For those of you who aren’t familiar with toddler breath-holding spells, please read my post here to understand what I’m talking about.
I’ve recently started to reach out to a few local childcare places, both for the sake of Little One’s socialization and also for a bit of a break for me, only to be faced with the same response: we’ve never heard of that. I’ve spoken to 3 different organizations, all of which have years of experience with children, and so far none of them have given me enough of a feeling of confidence so I feel comfortable sending my Little One into their care.
The frustrating part of this is that all of the doctors we’ve seen (pediatrician, neurologist, cardiologist) have said the same thing: that sounds like a classic case of breath-holding. Apparently it’s CLASSIC to doctors, but not to any childcare providers around here!
One place we toured said they would have to speak to their medical advisor to figure out what their protocol would be in case Little One had a breath-holding spell in their care. I completely understand the need for procedure and liability issues on their part, but it was supposed to be a day or 2 to hear from them. They never called me back. I got the impression they just didn’t want to deal with the situation, but couldn’t turn me away to my face. I’m not going to beg them to take us either.
I’m starting some online classes next week, and may or may not continue actively looking for part-time work, so now would be a great time to have Little One spend a few hours a week playing with other kids and learning how to “go to school” for when that time comes. Do I gamble on a place that has no experience with breath-holding? There’s also a chance that she won’t even have a breath-holding spell in their care, but I’d like to at least have a little confidence that the provider is familiar with it on some level.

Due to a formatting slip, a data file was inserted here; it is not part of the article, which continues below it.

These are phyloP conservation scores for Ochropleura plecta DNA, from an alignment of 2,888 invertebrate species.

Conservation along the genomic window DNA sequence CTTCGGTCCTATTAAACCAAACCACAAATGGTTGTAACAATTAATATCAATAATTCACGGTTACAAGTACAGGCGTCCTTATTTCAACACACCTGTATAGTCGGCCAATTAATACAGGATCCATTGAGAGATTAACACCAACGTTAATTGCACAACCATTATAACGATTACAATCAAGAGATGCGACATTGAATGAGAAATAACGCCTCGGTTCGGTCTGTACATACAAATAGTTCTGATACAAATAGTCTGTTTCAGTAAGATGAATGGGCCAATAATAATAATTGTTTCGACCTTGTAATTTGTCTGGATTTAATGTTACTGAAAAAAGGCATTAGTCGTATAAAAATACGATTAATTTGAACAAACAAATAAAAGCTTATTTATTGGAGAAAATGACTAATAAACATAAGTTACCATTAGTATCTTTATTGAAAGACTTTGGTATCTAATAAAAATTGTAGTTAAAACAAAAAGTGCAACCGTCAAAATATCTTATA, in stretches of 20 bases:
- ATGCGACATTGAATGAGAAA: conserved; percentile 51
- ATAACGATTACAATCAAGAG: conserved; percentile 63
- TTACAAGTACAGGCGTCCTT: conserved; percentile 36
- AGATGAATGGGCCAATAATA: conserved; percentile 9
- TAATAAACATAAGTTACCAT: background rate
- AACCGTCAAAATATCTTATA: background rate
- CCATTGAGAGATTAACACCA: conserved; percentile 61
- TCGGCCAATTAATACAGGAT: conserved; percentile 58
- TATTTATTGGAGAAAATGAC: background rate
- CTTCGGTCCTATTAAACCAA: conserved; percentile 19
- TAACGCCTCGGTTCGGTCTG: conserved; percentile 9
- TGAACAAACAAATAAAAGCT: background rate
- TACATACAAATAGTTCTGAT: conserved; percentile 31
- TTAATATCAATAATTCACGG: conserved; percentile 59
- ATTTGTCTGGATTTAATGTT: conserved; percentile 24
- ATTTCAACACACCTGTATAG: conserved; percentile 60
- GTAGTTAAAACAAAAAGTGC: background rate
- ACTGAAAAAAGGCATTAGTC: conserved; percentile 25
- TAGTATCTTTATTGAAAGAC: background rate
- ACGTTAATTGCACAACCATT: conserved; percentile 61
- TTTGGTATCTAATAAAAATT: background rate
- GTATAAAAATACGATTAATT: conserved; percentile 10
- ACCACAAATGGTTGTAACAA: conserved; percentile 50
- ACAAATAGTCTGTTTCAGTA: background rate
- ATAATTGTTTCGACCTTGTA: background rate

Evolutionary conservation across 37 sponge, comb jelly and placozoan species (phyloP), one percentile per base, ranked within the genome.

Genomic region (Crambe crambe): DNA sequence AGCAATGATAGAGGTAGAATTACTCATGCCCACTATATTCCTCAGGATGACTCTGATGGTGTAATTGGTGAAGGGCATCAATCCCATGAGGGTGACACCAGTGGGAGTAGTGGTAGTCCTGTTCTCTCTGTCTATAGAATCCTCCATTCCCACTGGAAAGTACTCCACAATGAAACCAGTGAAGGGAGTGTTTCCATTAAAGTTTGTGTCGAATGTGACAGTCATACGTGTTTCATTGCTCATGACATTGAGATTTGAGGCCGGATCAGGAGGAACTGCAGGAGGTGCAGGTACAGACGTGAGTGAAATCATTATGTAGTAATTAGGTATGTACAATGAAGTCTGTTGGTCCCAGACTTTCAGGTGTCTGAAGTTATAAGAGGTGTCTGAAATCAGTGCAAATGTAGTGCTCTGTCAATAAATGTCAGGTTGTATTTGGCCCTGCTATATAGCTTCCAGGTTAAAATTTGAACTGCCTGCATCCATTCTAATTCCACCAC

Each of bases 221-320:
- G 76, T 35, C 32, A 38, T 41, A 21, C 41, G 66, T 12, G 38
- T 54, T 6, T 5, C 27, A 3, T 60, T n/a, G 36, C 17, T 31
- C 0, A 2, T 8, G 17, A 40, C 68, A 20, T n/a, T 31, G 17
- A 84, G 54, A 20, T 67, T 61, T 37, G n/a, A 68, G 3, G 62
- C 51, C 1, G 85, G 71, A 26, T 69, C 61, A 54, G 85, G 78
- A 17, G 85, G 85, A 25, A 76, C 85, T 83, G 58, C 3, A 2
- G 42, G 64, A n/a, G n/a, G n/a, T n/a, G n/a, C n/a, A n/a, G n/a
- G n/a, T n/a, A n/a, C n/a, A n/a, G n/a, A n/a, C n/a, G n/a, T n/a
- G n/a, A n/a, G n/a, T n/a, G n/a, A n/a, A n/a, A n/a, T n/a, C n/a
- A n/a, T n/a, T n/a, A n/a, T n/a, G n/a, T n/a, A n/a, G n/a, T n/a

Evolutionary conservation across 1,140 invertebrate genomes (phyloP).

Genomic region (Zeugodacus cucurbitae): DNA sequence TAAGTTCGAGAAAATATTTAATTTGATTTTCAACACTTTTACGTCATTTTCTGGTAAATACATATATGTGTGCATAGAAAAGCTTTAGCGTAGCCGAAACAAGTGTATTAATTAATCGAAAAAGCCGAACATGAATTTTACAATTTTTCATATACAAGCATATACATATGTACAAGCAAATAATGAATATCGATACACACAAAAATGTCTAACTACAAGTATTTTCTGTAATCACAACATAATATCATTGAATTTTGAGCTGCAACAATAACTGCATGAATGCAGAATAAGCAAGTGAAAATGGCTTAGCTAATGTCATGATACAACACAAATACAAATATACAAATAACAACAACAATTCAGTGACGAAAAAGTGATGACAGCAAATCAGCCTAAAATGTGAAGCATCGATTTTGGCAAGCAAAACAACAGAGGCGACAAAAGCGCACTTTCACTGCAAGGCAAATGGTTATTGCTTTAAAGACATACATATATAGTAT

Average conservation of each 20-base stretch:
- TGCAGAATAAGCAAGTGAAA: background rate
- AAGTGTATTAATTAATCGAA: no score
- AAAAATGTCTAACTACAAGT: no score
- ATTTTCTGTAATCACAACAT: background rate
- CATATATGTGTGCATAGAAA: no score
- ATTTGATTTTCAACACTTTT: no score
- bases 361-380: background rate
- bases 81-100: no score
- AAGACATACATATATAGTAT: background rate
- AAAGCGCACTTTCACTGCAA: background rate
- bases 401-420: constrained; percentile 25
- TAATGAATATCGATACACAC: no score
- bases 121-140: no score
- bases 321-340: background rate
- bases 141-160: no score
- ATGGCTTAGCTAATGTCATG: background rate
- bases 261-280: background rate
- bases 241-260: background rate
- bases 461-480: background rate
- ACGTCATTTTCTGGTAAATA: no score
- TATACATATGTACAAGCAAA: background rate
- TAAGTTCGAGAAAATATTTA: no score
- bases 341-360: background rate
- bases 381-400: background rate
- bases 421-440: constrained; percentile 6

My next step is to call the doctor and ask if they can somehow recommend a childcare provider with breath-holding experience, but I’m not sure if they will even know that information. Wish me luck.
Do you ever get frustrated when experts seem to lack knowledge that others tell you is “common”?
- UPDATE: 8/31/15 Today we toured a facility that was welcoming and warm. The teachers did not look at me like I had two heads as I explained breath-holding to them. I’m happy/anxious to report Little One will be doing a half-day trial later this week!
Just wanted to do a quick post on our experience last week.
On Friday I took Little One to her 2nd structured play group. This week was much more successful! Instead of trying to get back out the door when we first got there, she was trying to open the door to go IN. She also felt more comfortable trying a few new activities: trampoline and swing. I figured she would enjoy going after the first session was out of the way, but I was really happy to see her trying new things. We still need to work on sitting still for song/circle time, but hopefully that will happen soon.
Do you partake in any play groups with your kids?
Last week I took Little One to her first structured peer play group. She’s 21 months old and hasn’t been around many other kids due to my being a stay-at-home mom. We mostly hang out at home or with friends who either don’t have kids yet, or have kids who are older. Her issues with breath-holding have also made me cautious about leaving her with many people, other than immediate family.
As an adult, I sometimes have a difficult time meeting new people, but I’m aware of this, and I don’t want to pass social awkwardness along to my daughter. She’s naturally outgoing and funny, so I hope she continues to develop her own little personality.